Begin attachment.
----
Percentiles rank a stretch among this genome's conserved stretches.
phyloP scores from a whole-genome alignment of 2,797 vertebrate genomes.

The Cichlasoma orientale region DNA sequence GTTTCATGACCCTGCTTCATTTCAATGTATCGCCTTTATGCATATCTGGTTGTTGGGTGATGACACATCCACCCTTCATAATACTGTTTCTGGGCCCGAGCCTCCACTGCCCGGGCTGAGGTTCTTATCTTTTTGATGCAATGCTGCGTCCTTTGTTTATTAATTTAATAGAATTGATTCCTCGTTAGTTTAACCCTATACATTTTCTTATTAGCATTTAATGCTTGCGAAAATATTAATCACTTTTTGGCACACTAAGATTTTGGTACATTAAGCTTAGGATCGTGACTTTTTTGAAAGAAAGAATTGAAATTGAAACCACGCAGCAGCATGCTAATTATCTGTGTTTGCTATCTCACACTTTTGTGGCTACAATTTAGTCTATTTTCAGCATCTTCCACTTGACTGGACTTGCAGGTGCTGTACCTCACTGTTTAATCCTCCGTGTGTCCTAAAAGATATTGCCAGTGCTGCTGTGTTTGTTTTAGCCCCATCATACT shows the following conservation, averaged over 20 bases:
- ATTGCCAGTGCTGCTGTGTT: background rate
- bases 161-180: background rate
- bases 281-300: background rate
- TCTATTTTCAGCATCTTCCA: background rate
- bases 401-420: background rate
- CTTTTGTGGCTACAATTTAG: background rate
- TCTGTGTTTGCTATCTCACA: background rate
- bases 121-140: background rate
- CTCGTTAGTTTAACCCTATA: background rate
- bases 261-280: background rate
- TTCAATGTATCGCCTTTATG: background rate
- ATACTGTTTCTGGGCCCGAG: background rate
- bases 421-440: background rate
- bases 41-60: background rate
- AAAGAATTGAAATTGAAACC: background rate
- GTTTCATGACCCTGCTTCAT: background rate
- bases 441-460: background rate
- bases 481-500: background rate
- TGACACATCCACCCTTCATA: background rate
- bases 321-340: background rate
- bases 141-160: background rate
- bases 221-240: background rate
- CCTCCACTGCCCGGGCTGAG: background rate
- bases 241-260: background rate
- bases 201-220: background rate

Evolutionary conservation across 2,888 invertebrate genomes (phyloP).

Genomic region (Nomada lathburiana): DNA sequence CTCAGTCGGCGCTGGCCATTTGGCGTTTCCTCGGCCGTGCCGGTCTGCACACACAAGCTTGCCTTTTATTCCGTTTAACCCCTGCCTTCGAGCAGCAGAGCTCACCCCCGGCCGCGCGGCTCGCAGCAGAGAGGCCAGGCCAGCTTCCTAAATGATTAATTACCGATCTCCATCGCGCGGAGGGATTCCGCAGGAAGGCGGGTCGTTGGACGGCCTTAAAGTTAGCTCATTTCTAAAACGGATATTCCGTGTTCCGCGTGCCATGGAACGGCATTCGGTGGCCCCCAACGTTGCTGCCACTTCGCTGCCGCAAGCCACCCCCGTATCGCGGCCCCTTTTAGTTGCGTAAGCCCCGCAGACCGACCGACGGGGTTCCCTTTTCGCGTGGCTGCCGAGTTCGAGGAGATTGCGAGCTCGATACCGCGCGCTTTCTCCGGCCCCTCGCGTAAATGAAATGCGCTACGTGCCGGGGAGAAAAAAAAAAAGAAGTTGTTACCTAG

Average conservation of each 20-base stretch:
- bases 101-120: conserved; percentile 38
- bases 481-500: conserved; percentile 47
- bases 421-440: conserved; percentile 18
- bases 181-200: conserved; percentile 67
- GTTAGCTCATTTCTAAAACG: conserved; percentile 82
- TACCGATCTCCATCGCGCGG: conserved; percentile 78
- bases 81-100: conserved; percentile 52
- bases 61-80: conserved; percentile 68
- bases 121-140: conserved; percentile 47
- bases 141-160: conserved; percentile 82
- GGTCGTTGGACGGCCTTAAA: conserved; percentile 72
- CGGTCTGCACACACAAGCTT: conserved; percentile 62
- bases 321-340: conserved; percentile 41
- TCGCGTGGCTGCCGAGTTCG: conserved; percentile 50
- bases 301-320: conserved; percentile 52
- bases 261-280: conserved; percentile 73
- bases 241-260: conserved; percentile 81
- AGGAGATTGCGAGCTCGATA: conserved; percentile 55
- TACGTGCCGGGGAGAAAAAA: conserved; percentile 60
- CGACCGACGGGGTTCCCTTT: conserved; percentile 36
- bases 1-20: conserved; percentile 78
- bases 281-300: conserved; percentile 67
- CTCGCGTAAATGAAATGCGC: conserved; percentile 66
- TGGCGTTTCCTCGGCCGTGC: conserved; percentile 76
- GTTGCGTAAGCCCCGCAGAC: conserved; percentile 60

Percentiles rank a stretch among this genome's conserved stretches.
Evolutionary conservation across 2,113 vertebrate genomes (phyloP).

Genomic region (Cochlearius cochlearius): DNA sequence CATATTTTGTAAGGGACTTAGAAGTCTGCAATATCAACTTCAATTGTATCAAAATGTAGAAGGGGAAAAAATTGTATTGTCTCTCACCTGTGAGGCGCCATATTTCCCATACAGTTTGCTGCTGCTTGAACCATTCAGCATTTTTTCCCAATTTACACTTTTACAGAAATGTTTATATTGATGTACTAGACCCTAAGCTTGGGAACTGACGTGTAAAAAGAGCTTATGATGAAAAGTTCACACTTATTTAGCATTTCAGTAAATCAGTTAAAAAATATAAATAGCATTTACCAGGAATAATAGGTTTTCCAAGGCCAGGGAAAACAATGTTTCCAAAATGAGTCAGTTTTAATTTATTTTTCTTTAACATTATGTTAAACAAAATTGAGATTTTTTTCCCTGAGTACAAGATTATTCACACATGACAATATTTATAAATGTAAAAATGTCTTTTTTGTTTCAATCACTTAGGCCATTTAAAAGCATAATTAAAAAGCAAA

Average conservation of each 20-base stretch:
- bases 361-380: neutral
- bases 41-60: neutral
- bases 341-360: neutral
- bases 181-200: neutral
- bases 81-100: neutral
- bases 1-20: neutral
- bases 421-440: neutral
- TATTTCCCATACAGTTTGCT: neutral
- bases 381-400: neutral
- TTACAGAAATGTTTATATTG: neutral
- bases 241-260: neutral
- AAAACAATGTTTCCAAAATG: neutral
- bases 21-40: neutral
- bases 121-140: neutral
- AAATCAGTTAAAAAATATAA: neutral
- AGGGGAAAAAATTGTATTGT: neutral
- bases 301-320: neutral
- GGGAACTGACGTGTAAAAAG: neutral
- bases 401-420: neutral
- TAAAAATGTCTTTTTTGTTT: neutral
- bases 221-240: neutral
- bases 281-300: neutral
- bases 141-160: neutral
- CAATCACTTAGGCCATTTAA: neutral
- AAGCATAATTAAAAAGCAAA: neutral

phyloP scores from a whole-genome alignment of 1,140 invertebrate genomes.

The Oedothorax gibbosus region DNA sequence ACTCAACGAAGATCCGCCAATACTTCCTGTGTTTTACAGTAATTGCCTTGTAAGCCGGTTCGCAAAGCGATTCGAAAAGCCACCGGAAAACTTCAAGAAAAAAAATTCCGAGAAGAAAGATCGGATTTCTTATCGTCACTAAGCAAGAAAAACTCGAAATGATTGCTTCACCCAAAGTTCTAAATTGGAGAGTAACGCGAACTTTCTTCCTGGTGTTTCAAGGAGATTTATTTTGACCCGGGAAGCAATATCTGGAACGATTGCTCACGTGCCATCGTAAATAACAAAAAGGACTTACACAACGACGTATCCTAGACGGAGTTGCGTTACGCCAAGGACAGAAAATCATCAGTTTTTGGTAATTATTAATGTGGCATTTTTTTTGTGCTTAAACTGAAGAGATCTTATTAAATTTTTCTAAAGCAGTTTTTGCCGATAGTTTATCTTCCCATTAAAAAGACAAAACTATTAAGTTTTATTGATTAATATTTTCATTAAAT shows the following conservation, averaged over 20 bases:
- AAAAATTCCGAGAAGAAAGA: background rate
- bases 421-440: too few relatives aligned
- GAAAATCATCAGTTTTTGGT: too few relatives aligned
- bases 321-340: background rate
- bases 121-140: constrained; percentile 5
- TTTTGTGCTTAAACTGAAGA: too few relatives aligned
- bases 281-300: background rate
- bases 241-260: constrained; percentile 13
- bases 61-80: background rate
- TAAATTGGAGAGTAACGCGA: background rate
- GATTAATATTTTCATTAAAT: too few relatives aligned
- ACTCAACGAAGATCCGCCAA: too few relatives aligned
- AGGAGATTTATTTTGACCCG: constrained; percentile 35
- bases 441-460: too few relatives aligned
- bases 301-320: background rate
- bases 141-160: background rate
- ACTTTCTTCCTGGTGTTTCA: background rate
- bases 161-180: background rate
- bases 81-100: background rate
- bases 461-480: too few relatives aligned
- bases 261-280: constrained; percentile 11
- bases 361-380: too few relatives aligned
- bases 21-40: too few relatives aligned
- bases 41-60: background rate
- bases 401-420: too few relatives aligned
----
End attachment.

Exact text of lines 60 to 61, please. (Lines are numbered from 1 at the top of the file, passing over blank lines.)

Average conservation of each 20-base stretch:
- bases 361-380: neutral